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Act 13 Impact Fee revenues to surpass $630M for state of PA

Higher natural gas prices are expected to increase Pennsylvania's drilling fee revenue by 11%. As natural gas prices inch higher over the years, so too, do the fees natural gas producers pay to the state as part of the 2012 Act 13 impact fee assessed on unconventional wells. This year, the state of Pennsylvania expects to collect $224.5 million, according to data released by the Public Utility Commission April 11.

The average wholesale price for natural gas at Henry Hub rose 35% to $3.73 per million British thermal units (MMbtu) in 2013, a notable increase from 2012. According to the US Energy Information Administration (EIA), increased winter demand in 2013 “pushed inventories down and prices up to above $4.00/MMbtu in March and April, but decreased consumption for electric generation over the summer and positive (but flattening) production growth kept 2013 prices at their lowest level since 2002 with the exception of 2012.”

The growth of dry natural gas production from the Marcellus Shale— up 61% from a 2012 average of 6.5bcf/d to a 2013 average of 10.4bcf/d by EIA calculations based on data from Drillinginfo — contributed to the net increase in national production levels despite decreases in other basins. The Marcellus accounted for 75% of all production growth over the past year in the six basins (Bakken, Eagle Ford, Haynesville, Marcellus, Niobrara, and Permian) covered in the EIA's Drilling Productivity Report (DPR). The latest report shows Marcellus gas production in April 2014 at 14,759 million cubic feet/day, up 288 million cubic feet/day from the March 2014 totals of 14,470 million cubic feet/day, by far the largest increase in basins reported.

Despite a 21% decline from 2012 to 2013 in the total rig count in the Marcellus, natural gas output per rig rose by 47%, according to the DPR. "Production gains have come largely from northeastern portions of the basin producing drier natural gas, where output has benefitted from gathering line and pipeline capacity expansions. However, infrastructure improvements have also bolstered production in the wetter southwestern portions of the basin, which saw increased drilling in 2013," the report noted.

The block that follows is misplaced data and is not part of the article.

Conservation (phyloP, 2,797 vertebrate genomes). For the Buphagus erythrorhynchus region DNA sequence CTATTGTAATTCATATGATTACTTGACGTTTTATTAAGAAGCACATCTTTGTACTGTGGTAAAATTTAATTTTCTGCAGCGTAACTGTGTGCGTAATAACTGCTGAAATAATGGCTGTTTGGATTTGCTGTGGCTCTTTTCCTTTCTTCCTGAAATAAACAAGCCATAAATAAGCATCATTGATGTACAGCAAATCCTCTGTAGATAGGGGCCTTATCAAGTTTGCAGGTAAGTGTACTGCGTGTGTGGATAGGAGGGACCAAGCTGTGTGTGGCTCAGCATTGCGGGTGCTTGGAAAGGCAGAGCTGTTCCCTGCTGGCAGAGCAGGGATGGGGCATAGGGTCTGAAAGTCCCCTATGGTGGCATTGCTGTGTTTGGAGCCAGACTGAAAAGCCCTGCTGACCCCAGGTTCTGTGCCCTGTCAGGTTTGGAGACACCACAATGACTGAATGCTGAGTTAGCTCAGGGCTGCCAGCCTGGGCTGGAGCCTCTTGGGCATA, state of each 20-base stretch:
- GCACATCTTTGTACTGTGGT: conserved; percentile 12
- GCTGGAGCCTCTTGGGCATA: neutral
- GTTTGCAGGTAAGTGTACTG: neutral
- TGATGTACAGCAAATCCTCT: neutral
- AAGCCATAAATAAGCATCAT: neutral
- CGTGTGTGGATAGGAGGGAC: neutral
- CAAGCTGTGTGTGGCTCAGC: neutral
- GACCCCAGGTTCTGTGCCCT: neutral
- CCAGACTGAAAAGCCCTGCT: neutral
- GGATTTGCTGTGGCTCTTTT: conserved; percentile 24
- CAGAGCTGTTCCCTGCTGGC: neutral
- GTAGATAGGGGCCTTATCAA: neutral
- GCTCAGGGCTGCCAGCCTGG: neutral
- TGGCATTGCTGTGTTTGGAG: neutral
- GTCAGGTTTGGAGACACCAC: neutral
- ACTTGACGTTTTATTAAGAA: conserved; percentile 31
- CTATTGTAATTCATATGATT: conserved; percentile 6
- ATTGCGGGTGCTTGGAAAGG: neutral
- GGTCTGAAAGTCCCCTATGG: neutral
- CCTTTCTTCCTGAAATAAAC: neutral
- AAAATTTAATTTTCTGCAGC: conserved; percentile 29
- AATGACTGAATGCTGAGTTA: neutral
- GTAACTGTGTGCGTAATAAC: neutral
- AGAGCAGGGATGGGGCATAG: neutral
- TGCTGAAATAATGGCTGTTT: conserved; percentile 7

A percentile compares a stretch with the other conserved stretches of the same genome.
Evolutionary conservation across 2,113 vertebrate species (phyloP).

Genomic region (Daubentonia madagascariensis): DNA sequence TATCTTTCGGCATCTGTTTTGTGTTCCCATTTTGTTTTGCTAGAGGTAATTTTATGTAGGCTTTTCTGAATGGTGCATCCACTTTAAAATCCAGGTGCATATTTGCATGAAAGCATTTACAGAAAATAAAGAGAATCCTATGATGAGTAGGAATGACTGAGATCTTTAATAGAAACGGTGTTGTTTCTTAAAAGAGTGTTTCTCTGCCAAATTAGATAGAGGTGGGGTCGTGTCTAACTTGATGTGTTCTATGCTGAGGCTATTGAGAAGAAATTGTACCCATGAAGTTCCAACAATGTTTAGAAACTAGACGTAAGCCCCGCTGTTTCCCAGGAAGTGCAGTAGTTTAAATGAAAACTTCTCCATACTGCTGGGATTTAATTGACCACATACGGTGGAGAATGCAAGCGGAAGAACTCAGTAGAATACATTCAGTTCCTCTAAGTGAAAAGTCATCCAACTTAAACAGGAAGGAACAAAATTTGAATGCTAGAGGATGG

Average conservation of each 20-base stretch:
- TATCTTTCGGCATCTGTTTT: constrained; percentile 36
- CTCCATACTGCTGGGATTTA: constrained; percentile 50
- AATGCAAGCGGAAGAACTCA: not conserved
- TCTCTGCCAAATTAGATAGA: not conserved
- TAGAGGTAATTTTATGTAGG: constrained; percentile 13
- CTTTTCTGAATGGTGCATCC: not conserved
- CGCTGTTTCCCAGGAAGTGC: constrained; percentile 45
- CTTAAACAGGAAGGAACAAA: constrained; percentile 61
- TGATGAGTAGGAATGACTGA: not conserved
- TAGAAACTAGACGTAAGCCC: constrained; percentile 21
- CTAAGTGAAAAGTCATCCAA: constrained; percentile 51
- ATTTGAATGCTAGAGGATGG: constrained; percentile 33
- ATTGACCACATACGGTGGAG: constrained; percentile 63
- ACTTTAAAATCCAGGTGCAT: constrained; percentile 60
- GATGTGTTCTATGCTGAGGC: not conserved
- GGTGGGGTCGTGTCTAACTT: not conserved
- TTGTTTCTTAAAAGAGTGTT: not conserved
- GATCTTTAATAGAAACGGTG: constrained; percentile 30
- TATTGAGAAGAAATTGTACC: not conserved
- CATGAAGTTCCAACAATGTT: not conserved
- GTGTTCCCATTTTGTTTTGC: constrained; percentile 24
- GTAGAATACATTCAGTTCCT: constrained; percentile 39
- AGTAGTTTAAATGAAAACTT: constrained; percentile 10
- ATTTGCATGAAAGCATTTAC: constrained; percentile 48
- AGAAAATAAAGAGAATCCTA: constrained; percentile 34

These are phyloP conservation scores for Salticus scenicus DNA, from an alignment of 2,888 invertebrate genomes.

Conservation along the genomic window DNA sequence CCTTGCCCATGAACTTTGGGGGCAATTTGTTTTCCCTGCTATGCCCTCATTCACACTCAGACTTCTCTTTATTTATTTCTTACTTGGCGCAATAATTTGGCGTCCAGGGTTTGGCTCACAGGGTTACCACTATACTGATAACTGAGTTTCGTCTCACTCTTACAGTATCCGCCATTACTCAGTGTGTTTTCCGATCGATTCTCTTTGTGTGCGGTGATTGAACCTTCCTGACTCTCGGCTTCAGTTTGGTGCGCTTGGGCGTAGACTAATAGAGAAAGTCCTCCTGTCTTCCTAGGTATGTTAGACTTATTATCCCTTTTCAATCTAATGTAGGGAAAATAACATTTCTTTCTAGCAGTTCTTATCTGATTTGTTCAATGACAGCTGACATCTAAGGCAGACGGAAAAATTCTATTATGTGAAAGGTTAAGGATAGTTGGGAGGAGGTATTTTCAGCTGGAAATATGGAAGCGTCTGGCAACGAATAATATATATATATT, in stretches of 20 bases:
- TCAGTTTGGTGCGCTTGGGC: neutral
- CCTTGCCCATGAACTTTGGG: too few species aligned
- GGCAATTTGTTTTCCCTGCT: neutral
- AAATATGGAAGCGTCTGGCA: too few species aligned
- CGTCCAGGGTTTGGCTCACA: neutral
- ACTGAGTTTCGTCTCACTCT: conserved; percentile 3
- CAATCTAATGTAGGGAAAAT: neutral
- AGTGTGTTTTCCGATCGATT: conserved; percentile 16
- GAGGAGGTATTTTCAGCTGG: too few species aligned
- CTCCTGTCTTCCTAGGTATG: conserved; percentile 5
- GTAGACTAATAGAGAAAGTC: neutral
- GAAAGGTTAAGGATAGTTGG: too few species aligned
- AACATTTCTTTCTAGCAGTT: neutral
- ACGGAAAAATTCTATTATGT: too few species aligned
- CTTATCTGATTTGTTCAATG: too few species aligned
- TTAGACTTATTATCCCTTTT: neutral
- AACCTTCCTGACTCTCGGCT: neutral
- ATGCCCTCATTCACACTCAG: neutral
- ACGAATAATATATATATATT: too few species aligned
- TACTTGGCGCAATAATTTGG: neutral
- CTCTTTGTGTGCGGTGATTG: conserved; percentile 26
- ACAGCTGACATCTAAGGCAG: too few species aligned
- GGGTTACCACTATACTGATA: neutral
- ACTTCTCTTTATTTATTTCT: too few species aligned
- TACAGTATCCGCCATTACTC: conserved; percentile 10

The combination of increased production and increased natural gas prices means higher revenue related to Act 13’s impact fee. Governor Tom Corbett, who signed the act into law on Feb. 14, 2012, noted April 14 that since 2012, Act 13 will generate more than $630 million through 2014. "Through Act 13, we are protecting public health and safety, safeguarding our environment, and making sure our world-class energy industry grows in a responsible way," Corbett said in a prepared statement. 

Range Resources Appalachia LLC and Chesapeake Appalachia LLC, two early movers in the play, hold large acreage positions and were the No. 1 and No.2 top payers of Act 13’s impact fees for reporting year 2013, respectively.

State officials expect to collect per-well fees to cover road work, conservation, housing and other costs related to the impact of drilling. The majority of Act 13 funds are directly distributed to counties and municipalities all across the state for a variety of environmental, public safety, infrastructure, emergency response and other authorized uses.

 

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